Spanish cuisine has deservedly gotten a lot of attention in recent decades, as have design and modern architecture in Spain. So why, I wondered as I gazed about me at an elegant, animated crowd lapping up this brand-new exhibition in the Design District of Miami, Florida, have I noticed so little about design and the culinary arts?
Here to fill that sweet spot, this 8,000-square-foot exhibition opens free to the public in Miami November 8 through December 15. Sponsored largely by a government of Spain outfit called Spanish Cultural Action (Acción Cultural Española) with an assist from several other organizations, it’s the latest in a busy, busy, busy series of events and programs being staged here in the USA to commemorate the 500th anniversary of a moment that changed North America forever: the arrival in Florida of explorer Ponce de León (he of fountain of youth fame). ‘Tapas’ will then hit the road, first to Washington DC (January 23-March 23, 2014) and another U.S. city still to be determined, then onward to other great world metropoli including Mexico City, Sao Paulo, and Seoul (it’s already been to Tokyo).
As curated by Barcelona architect/designer Juli Capella, this exhibition is an informative yet often surprisingly fun look at a mix of Spanish cuisine; winery and restaurant design; utensils and other objects used in dining; and kitchen gadgets, mostly with a quirky twist, such as the ultra-mod steamer and other neat stuff by Lékué (above). Several chefs and restaurants take center stage: naturally, Ferrán Adrià and his iconic (and sadly now closed) El Bulli; Mugaritz in the Basque country; and the restaurant currently acclaimed as the “best” in the world, Catalonia’s El Celler de Can Roca.
Highlights for me include exhibits explaining some aspects of molecular cuisine (like cocktails in the form of cakes and gelatin); cool dinnerware (one set of plates imitating bamboo leaves, for example); cutting-edge tech like a “food printer” and a system that identifies food items for the blind; and modern takes on old Spanish wineskins and water flasks. There are also dollops of playfulness liberally sprinkled throughout. The first thing that greeted me upon entering was one of my favorite flicks – Carmen Maura spiking gazpacho with sleeping pills in Pedro Almodóvar’s riotous 1980s classic Women on the Verge of a Nervous Breakdown (part of a projected montage of Spanish movies depicting food). Then it was on to a chandelier and a birdhouse made out of bread; a bib made to look like a tuxedo; croquettes served in a clear resin sneaker by star chef José Andrés (right); and a jokey display of cured “Serrano ham” dubbed “crisis hams” (due to the current bad economy in Spain, they’re plastic rather than actual swine flesh). And speaking of fun, I was surprised, to say the least, to learn from another display that the logo of an iconic Spanish lollipop, the Chupa-Chup, was designed by none other than extravagantly mustachioed Surrealist artist Salvador Dalí. It must be one of his mildest designs ever, but still…who knew? Hello, Dalí!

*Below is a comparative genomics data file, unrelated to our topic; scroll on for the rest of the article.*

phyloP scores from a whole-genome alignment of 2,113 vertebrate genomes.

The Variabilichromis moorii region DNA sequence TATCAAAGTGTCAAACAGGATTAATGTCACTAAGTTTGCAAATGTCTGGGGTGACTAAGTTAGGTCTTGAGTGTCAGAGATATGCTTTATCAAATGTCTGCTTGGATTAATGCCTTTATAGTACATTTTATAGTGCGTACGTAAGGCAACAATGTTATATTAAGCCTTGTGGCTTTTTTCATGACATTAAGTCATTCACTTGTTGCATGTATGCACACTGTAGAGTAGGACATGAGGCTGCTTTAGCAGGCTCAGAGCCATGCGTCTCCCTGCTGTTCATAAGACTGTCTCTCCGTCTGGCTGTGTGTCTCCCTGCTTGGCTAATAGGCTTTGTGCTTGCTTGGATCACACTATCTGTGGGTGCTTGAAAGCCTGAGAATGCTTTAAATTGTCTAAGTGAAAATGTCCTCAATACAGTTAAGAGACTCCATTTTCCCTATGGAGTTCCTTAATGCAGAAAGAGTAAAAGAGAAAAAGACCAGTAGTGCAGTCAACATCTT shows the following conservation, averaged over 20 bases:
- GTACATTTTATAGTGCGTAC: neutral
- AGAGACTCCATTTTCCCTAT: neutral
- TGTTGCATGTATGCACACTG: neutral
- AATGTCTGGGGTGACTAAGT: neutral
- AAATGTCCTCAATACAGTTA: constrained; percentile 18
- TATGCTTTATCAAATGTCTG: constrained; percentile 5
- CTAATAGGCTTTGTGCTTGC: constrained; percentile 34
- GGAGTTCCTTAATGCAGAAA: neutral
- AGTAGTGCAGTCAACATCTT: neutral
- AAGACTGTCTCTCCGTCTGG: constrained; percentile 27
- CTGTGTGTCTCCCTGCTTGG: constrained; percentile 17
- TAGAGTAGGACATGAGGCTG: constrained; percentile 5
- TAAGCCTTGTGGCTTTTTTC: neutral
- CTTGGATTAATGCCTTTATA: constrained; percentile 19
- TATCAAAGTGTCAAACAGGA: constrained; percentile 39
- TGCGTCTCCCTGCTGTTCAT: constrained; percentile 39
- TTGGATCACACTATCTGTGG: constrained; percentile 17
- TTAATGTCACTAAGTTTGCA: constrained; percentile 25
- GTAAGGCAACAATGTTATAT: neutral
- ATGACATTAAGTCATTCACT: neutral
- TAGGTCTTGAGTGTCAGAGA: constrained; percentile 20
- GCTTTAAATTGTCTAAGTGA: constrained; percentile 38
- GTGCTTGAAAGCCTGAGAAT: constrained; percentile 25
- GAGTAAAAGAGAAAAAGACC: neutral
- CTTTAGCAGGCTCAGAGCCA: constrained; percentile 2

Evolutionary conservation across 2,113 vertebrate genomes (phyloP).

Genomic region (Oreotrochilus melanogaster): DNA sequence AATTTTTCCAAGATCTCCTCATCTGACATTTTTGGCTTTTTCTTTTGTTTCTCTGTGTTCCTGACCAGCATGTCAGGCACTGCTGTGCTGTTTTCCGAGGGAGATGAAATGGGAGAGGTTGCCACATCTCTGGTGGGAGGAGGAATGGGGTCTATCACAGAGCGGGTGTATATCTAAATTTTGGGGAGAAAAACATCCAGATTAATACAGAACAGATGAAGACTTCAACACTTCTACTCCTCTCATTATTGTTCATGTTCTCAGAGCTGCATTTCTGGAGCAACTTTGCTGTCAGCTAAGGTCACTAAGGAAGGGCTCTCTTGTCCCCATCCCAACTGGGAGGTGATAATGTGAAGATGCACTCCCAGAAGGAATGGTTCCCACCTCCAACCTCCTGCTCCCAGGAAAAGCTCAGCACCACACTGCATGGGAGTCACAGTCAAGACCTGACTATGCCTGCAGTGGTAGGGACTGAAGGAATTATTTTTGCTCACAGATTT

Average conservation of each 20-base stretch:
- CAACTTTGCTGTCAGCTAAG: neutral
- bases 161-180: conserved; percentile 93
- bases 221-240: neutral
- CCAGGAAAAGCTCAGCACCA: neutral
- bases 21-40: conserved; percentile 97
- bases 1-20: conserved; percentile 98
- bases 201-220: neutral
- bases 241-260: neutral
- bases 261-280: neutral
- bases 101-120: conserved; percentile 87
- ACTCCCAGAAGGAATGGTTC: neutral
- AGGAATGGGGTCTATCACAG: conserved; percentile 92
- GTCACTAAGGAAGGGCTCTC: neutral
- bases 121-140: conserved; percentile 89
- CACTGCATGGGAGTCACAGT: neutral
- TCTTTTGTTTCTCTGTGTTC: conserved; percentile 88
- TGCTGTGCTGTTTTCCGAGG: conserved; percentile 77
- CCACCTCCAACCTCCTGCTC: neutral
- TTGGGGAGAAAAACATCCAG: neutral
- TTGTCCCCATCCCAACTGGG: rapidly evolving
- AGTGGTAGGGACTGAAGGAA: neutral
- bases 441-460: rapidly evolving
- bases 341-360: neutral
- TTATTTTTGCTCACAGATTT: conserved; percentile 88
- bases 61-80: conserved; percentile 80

Finally, various events within the event are also scheduled in the coming weeks, including workshops, lectures, film screenings, and art happenings, some of these based at the nearby Spanish Cultural Center, one of the co-sponsors of “Tapas – Spanish Design for Food.”
A fun and enlightening visit indeed, highly recommended. My only gripe: after teasing us with all these tempting Iberian edibles, I was more than ready for some actual Spanish food! No problem: off I toddled to restaurant Tapas y Tintos, not far off. No plastic ham here, thank goodness.
Based in Miami, Florida, David Paul Appell is a longtime travel/lifestyle writer/editor who among other things is director of the travel/food social network and group blog Tripatini.com, as well as author of the new guidebook Frommer’s Miami and Key West.
images | David Paul Appell